“The Federal Government will launch an inquiry into the family law system, after accusations the court system is failing vulnerable Australians.
Coalition backbenchers and the crossbench, including One Nation leader Pauline Hanson, have been calling for an inquiry for some time, arguing the system is too expensive and slow.
The inquiry will be run by former social services minister and long-serving Liberal MP Kevin Andrews.” (Source)
The feminist lobby and their domestic violence industry took great umbrage at this announcement. And so it began.
The first specific matter that the feminists got upset about was Pauline Hanson’s reference to the practice whereby some women make false claims against their former partners in family court, esp. in relation to domestic violence and sexual assault (refer example of outrage in the media).
In terms of topics related to the treatment of victims, another issue was that of couples counselling (related article). The feminist DV Industry is generally opposed to this practice, claiming that it exposes women to additional unnecessary risk. But not everyone was of the same view (related article).
Another curious complaint from various feminist spokespersons was that there had been too many inquiries, and the proposed inquiry was both unnecessary and would delay progress. This is extraordinary given the ongoing vocal urging for more inquiries/commissions/etc despite the many state and federal inquiries that have taken place – particularly related to domestic violence. A number of these inquiries can be seen listed in the relevant section of my Table of Contents page.
Submissions to the Family Law Inquiry have now closed, and a final report was due to be submitted in October 2020. On 31 August 2020, both Houses of Parliament agreed to extend the reporting date to the last sitting day in February 2021. An interim report was subsequently released on 7 October 2020.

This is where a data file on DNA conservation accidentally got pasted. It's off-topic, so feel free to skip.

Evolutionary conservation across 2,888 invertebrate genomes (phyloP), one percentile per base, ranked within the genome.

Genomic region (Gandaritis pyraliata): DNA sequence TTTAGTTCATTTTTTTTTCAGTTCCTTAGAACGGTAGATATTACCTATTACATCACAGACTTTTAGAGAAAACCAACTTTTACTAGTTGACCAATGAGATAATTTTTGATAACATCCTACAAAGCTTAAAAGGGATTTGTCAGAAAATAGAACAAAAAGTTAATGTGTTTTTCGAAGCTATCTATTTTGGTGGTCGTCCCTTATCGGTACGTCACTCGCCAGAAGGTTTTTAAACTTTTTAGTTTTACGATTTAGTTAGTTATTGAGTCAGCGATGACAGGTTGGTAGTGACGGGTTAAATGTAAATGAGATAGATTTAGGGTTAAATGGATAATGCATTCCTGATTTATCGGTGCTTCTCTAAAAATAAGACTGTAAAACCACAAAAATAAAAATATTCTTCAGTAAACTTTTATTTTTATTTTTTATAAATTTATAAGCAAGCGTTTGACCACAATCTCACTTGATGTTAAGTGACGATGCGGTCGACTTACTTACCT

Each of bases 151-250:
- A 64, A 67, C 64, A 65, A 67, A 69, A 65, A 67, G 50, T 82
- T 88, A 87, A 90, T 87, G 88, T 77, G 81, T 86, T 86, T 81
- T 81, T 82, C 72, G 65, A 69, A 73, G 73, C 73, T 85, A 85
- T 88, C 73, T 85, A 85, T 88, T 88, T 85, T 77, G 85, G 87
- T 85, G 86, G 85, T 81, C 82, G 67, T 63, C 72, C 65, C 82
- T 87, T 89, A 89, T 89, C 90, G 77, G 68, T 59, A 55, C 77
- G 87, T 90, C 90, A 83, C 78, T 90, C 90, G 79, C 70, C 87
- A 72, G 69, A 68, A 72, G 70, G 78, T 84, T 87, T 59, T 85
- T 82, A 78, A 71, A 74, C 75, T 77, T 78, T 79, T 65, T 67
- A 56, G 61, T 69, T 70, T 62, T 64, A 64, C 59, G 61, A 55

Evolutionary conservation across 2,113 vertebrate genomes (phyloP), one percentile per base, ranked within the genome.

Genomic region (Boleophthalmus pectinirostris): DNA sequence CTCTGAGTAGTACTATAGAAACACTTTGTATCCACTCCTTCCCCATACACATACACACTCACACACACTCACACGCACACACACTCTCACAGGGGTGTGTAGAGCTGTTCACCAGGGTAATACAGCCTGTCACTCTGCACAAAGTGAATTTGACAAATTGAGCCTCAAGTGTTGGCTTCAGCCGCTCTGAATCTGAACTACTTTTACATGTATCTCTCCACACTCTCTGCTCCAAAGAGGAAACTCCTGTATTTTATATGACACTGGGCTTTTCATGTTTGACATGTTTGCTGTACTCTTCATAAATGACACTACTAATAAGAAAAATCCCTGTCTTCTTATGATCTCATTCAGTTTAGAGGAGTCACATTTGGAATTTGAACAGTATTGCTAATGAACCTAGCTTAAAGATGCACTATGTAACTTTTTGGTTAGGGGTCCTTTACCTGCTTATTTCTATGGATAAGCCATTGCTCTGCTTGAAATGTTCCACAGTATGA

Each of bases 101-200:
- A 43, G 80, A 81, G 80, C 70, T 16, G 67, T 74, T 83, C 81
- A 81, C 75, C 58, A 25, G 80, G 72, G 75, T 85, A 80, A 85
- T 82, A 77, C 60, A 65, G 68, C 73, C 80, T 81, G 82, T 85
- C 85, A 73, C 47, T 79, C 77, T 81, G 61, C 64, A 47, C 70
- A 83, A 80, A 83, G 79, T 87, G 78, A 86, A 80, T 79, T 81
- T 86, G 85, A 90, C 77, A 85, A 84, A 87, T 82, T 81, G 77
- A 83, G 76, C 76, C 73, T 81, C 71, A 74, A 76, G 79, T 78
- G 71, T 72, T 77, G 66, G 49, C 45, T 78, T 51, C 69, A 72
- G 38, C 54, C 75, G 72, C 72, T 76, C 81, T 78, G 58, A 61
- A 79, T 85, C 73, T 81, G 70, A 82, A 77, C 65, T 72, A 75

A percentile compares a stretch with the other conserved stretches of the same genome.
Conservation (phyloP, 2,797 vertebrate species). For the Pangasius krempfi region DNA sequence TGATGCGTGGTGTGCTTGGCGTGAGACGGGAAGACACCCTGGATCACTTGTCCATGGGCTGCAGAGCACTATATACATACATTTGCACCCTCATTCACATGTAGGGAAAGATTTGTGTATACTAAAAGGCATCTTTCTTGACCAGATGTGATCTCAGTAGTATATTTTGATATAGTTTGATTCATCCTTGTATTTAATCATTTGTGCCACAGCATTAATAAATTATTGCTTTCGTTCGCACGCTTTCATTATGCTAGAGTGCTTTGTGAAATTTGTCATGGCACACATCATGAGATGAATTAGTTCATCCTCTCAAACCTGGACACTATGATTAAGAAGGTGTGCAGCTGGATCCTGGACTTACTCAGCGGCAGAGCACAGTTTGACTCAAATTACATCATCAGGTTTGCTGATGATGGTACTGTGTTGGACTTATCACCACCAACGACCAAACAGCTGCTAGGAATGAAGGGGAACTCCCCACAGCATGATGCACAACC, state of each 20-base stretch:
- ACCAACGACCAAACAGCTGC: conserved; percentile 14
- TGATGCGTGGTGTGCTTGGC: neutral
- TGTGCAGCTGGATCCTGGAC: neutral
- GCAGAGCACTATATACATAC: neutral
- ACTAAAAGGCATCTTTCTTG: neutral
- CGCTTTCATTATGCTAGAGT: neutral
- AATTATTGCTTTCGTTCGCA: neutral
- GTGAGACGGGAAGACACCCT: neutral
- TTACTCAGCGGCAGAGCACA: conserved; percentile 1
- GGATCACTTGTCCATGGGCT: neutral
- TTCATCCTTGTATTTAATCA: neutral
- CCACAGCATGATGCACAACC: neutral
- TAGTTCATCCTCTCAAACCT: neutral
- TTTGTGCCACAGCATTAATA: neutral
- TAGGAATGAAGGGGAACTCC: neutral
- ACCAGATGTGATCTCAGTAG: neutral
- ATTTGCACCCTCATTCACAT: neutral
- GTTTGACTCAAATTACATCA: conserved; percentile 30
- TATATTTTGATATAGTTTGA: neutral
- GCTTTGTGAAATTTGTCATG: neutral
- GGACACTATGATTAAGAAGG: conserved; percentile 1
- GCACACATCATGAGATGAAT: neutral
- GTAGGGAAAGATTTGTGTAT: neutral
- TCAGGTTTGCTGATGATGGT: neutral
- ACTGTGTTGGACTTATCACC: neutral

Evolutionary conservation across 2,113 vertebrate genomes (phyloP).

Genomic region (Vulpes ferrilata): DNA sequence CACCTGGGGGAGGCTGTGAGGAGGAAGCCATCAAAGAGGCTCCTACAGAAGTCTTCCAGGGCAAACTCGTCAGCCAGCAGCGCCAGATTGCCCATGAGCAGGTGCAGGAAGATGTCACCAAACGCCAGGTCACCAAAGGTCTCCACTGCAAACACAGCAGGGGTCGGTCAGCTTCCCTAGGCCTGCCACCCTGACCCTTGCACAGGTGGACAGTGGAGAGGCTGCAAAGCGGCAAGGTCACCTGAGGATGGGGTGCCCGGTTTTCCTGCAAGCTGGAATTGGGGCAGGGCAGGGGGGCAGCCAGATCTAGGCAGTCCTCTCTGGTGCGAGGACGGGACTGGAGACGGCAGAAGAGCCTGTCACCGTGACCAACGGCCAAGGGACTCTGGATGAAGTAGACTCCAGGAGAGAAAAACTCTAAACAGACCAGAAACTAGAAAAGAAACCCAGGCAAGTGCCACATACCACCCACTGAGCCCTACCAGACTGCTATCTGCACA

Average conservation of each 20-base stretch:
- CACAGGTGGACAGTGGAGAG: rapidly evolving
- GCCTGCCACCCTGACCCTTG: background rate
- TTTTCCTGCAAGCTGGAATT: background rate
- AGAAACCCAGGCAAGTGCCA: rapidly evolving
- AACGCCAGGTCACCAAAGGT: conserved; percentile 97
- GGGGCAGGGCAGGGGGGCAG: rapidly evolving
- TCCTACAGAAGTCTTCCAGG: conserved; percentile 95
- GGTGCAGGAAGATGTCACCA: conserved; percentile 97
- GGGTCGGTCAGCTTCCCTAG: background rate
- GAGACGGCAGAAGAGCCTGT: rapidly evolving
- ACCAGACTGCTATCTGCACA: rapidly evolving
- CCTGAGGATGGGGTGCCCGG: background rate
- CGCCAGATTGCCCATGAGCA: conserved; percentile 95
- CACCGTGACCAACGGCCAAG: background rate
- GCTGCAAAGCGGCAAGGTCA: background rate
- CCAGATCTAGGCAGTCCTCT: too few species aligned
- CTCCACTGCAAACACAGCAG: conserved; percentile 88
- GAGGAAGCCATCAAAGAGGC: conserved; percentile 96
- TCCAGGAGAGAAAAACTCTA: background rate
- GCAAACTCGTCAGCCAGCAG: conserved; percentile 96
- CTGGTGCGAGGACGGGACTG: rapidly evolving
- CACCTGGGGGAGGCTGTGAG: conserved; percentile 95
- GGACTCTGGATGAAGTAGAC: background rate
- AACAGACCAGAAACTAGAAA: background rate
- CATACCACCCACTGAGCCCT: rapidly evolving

Greg Ellis shares harrowing story after ’10-word lie’ ruined his life overnight – Mirror Online (25 July 2021) An overseas example of family law in all it’s glory
When facts don’t matter (22 July 2021) By Sarah Phillimore UK (Posted here for background interest regarding feminist corruption of the family law arena)
1IN3’s Questions on Notice for Joint Select Committee on Australia’s Family Law System (19 October 2020) Re: Issuing of domestic violence orders against abusive women
Mounting anger around the Family Law inquiry (29 June 2020)
Activists attempt to shut down the family law inquiry (19 March 2020)
Women lie about DV attacks: Inquiry told (12 March 2020)
B.C. psychologist apologizes for one-sided opinion in family court (14 January 2020) How many Australian ‘professionals’ are providing similar support to mothers?
How abuse of violence orders corrupts our family law system, by Augusto Zimmermann (11 November 2019)
Help make sure the family law inquiry exposes the real issues, by Bettina Arndt (1 November 2019) The closing date for submissions to the Inquiry is 18 December 2019
The Family Court does need reform, but not the way Pauline Hanson thinks (28 October 2019) As is often the case with these pro-feminist items, the material in the readers comments is more valuable than the article itself. Or at least the comments that haven’t yet been removed by the moderators, which is common practice at The Conversation. This here is a Twitter thread that might well present a wider range of views.
Joe Hildebrand: ‘Deadliest of lies’ we keep swallowing (27 October 2019) Australia
Rosie Batty launches alternative to government family law enquiry (23 October 2019)
A counsellor writes to the Family Court inquiry (18 October 2019)
Zali Steggall and family law: Part of the disease, not the cure (30 September 2019) Australia
Kevin Andrews refused to condemn Hanson over ‘lying’ women claim (24 September 2019) Australia
Domestic violence offenders use child custody orders to abuse ex-partners (3 January 2016) “Men who manipulate the system and abuse their partners”. Of course, only men do that, right? And it’s ok to label men that way, because I mean everyone knows we’re not taking about *all* men.
In closing, how many, if any, of the following groups explicitly represent fathers/men and/or male victims of domestic abuse? How many have anything approaching gender equality with regards to their board and/or their staff?
Other posts in this blog that you might find relevant include: